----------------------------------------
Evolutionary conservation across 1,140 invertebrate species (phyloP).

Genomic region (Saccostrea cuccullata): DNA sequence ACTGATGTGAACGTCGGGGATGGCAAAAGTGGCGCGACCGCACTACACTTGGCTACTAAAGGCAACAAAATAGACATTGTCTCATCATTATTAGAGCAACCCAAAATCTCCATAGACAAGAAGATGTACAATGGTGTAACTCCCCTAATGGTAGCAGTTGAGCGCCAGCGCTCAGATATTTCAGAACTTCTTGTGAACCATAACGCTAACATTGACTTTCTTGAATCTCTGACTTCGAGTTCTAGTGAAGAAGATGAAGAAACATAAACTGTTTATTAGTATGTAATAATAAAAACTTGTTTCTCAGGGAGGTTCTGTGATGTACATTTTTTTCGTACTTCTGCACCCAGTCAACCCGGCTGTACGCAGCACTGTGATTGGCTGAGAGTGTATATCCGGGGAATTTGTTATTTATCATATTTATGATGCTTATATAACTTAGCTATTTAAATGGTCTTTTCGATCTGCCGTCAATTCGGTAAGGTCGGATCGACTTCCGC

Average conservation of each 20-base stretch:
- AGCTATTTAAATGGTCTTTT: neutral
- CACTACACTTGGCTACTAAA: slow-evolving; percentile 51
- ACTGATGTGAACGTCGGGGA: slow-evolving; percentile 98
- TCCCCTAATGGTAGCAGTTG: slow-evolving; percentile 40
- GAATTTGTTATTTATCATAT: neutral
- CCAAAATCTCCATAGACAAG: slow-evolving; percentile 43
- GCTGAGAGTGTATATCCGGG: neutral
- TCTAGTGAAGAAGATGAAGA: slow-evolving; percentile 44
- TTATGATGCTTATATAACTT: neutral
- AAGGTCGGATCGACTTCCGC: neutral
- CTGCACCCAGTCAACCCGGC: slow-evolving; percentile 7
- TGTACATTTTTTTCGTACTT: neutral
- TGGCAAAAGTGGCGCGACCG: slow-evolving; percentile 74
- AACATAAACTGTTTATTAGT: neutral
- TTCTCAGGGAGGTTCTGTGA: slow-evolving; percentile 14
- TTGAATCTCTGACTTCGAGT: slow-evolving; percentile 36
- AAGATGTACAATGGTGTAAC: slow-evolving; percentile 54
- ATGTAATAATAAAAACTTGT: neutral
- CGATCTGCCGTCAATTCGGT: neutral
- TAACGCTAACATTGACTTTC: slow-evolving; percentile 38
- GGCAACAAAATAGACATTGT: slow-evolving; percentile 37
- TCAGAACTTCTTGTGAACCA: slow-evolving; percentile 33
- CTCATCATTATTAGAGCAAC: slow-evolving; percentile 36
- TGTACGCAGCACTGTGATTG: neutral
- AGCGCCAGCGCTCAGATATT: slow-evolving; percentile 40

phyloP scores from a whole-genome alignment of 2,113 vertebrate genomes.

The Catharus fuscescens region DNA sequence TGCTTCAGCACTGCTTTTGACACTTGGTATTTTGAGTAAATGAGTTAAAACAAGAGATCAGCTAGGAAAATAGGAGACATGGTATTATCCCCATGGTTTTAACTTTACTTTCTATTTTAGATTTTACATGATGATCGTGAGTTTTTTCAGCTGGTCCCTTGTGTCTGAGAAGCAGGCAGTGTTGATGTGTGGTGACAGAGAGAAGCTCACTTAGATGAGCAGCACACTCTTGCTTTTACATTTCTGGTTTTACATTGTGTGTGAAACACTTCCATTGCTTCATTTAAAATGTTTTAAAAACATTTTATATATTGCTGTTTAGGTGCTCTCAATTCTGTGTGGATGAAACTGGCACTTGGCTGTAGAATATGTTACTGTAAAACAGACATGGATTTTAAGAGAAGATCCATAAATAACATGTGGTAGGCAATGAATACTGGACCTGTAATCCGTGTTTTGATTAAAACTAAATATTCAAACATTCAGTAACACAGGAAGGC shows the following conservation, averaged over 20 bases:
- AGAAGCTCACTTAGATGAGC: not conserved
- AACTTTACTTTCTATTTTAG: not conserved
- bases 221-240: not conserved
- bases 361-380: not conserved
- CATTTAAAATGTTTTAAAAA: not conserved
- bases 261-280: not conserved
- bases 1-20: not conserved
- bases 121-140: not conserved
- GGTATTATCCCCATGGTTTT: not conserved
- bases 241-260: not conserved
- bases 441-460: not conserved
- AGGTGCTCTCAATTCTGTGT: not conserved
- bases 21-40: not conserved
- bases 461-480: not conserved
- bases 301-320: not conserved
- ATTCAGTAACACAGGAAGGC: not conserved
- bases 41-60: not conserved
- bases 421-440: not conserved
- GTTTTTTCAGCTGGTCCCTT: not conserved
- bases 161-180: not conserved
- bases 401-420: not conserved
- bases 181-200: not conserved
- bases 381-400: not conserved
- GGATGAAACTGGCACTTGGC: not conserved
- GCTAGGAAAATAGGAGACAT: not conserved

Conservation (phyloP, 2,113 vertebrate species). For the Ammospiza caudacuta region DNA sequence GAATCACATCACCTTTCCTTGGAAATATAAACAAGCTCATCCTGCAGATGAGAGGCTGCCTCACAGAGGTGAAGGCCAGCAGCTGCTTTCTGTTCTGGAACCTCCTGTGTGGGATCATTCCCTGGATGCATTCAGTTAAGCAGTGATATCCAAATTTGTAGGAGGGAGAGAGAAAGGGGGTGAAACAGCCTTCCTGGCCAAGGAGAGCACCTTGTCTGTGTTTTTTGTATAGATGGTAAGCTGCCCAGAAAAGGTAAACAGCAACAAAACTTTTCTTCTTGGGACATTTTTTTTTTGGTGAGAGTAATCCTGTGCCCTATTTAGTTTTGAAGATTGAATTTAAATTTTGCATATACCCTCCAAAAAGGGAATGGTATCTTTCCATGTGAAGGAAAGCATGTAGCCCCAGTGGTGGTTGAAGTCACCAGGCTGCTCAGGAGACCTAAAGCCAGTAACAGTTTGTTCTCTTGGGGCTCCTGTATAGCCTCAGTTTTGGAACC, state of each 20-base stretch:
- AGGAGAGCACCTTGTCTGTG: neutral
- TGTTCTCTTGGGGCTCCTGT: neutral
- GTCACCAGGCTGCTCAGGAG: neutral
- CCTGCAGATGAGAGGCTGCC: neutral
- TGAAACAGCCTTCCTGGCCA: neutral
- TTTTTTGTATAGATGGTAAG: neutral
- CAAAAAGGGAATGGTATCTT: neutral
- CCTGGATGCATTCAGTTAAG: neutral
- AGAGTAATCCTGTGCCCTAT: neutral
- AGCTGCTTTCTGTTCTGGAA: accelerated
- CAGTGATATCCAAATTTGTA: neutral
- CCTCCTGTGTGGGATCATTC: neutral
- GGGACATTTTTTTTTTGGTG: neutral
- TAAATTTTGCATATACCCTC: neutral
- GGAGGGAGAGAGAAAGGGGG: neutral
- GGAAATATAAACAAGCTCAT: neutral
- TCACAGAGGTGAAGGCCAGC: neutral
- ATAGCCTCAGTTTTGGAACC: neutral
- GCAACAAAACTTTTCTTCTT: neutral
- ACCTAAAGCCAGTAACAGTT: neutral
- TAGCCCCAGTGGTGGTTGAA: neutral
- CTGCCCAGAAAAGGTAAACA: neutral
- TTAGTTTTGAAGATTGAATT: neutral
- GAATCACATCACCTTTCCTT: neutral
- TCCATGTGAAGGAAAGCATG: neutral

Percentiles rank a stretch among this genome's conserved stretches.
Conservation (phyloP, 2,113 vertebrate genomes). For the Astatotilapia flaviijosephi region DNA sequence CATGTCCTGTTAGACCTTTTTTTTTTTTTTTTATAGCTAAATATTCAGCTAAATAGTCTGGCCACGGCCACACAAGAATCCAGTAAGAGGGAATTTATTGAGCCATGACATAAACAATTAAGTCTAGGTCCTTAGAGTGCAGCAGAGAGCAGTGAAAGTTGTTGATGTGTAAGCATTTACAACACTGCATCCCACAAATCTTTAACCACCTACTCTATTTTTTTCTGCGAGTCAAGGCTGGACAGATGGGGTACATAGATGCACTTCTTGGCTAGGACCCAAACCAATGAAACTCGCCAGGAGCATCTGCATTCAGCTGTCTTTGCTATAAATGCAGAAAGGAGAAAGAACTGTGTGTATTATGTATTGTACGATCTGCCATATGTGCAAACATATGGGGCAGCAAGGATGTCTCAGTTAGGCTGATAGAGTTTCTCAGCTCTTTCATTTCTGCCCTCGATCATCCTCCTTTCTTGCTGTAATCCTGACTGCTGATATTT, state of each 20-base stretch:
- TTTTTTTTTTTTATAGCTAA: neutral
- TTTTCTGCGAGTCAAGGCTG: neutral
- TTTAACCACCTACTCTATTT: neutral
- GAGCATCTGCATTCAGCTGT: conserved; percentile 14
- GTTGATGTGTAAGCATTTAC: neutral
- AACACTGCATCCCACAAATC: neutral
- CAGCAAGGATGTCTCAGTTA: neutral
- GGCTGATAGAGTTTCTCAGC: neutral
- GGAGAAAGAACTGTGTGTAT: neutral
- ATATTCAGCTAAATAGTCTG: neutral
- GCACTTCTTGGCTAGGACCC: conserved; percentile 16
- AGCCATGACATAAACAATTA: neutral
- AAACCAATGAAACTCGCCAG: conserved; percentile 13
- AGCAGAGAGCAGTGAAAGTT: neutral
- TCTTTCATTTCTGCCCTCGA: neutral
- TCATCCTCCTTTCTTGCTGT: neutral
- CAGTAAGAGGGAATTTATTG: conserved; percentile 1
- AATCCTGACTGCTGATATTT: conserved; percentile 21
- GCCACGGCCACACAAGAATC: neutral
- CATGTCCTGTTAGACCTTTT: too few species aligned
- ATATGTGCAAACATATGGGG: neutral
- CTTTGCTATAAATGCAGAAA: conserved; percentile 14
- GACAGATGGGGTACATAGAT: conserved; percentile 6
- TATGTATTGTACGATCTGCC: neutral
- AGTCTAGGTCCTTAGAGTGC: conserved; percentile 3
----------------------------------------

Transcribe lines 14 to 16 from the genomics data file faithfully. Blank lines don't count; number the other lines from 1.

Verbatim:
- CTGCACCCAGTCAACCCGGC: slow-evolving; percentile 7
- TGTACATTTTTTTCGTACTT: neutral
- TGGCAAAAGTGGCGCGACCG: slow-evolving; percentile 74